Who’s afraid of the big bad bike?

23rd April 2019 |

For ten years now I’ve been going to Arizona in May to face sand-storms, mud, wind, rain, snow and even occasional good weather (I’m kidding: there was lots of good weather, but it’s the other stuff you remember). And the reason for taking such risks with my health and good humour is to be among several thousand other fools like me worshiping at the feet of Apollo, who must, I think, have been the God of Adventure.

It’s called the Overland Expo and it’s an assembly of all the daftest vehicles you’re likely to see, from millionaire multimogs to all-terrain strollers. I came to love the crew that runs the show, through all kinds of adversity. In particular the Land Rover guys, like Duncan and Andy and Graham and Chris, who thrive on mud and disaster. And I really admire Roseann and Jonathan Hansen who started the whole crazy thing.

Anyway, I go there to talk. That’s all I do. I used to do it with pictures like everybody else, but somehow instead of helping, the pictures just got in the way. For some reason people like listening to me. I don’t usually know what I’m going to say – one thing just leads to another – but this time I DO know. I’m going to talk about fear, and how to make it work for you.

The idea came to me when I took my bike out for a spin round my village today. It was only a short ride, but it was the first time this year and for me it was quite significant. The truth is that when I haven’t been on a bike for a while I begin to wonder whether I’ll ever get on one again. Every year it takes a little bit more courage to believe that I still belong on the back of this old warhorse. The problem is age, old age. Perhaps a few of you are already thinking about it. To stop or not to stop, that is the question.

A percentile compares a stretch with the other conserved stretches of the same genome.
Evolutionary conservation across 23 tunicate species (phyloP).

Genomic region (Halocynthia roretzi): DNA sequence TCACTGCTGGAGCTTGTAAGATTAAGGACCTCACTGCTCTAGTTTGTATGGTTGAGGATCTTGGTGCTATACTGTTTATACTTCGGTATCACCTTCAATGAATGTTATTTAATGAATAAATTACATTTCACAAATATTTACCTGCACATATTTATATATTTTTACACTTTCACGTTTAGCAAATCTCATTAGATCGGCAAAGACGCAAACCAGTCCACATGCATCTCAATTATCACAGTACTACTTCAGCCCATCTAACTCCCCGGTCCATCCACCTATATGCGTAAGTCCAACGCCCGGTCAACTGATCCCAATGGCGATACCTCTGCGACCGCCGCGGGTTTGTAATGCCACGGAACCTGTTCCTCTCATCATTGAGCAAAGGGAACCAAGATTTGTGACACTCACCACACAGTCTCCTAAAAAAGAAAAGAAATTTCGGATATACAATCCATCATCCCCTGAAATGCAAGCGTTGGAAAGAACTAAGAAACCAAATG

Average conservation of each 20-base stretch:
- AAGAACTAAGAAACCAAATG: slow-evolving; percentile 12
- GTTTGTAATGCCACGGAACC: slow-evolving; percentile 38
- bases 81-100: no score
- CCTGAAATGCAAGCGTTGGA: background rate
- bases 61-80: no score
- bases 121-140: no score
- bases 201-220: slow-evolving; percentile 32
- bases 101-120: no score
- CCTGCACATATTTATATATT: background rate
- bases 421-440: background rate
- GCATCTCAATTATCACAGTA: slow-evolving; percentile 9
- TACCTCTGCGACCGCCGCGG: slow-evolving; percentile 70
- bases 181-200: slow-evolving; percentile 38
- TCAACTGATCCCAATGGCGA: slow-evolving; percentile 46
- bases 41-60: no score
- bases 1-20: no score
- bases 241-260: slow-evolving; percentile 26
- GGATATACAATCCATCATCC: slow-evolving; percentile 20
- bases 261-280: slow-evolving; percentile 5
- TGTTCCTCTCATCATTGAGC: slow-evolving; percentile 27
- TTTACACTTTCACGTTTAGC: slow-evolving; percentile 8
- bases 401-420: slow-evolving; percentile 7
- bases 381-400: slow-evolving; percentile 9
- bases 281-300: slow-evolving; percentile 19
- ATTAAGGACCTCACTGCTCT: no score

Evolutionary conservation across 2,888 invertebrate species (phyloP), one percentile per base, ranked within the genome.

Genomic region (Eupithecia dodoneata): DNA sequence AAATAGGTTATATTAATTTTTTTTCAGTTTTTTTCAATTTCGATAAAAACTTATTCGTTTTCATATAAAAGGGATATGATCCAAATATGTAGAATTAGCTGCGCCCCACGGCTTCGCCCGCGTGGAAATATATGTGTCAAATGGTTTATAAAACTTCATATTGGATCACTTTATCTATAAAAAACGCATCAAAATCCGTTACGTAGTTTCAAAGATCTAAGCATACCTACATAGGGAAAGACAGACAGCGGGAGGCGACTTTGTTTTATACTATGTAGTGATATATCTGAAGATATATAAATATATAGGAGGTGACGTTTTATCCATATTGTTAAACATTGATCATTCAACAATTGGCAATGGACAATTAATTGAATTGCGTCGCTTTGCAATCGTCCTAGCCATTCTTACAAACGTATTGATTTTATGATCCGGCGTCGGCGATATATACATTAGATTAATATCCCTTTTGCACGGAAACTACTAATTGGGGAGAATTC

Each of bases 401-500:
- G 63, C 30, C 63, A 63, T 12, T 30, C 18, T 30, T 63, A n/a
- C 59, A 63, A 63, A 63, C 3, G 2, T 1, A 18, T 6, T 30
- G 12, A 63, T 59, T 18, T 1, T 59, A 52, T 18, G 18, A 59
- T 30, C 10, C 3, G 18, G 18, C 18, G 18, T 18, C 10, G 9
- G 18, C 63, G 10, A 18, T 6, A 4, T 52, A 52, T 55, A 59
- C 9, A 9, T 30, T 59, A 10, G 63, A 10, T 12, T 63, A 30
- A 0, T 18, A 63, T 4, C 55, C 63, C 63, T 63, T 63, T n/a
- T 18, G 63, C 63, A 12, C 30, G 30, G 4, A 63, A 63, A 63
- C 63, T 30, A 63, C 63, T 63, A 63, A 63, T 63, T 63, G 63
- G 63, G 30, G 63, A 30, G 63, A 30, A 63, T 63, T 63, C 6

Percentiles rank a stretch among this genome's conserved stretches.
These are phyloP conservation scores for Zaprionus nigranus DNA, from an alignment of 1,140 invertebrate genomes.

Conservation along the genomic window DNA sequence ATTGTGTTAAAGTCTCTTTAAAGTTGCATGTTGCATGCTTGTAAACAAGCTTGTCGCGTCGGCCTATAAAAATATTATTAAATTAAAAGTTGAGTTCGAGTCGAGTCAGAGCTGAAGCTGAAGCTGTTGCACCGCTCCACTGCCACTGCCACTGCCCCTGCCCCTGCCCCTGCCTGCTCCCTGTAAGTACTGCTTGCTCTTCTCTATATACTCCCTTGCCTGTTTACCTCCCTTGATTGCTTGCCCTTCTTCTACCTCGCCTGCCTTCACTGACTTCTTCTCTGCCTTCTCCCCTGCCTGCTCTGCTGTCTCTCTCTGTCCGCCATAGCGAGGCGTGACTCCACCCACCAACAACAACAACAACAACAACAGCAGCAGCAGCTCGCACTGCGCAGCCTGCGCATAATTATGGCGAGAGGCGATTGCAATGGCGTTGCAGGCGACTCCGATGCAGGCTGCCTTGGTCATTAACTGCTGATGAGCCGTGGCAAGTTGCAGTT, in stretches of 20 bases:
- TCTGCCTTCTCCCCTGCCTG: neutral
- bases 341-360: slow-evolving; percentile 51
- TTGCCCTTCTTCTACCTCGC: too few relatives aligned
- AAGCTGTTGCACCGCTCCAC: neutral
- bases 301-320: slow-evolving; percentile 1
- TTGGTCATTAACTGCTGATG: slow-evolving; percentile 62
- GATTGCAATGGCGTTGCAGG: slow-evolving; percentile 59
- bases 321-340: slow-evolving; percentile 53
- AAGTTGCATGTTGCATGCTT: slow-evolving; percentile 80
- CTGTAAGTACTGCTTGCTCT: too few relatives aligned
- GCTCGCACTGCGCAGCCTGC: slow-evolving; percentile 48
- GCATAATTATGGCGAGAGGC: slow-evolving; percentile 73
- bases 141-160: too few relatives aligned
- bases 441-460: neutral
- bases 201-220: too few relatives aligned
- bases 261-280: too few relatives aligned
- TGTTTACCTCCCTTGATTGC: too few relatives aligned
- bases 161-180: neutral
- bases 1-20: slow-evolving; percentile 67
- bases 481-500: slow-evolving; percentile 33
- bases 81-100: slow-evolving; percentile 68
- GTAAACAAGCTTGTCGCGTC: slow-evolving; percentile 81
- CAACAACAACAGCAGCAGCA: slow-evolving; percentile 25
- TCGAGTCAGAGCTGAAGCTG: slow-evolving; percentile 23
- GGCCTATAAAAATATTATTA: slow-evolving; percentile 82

I’ve just been visiting in England, meeting new people. It’s not long before they discover how old I am and sooner or later someone asks, very politely, “Are you still riding?”

Of course I say “Yes,” but I’m fudging it really, because that was last year.

I took that picture of my bike here in the garage under my house, where it’s been gathering dust for many months. It’s the same one that cost me a fortune and a friendship to bring to France, and I’ve hardly used it. I do a lot of work in my garage and the bike keeps staring at me. In two weeks I will be 88 years old. I’m very aware that many people would say a man my age has no business riding a motorcycle, so I have that to contend with as well.

“I’ll have to take it out soon,” I told myself, but I kept putting it off and I have to admit I was scared. I was afraid that when I got on it I wouldn’t feel safe, that I’d get the message, “It’s over”. For someone who spent many years on the road with nothing but a bike for company, that thought is ultimately depressing.

So today I took my fears out of the horror film category, and put them to use. I took the bike on the road and In no time at all I felt fine, and I’m good for another year.

You can’t seek adventure without taking a risk. And if there’s risk you’d be a fool if you didn’t have some fear. The trick is to make it work for you. I learned a lot about that during my four years around the world. We’ll have lots to talk about. I hope some of you can be there.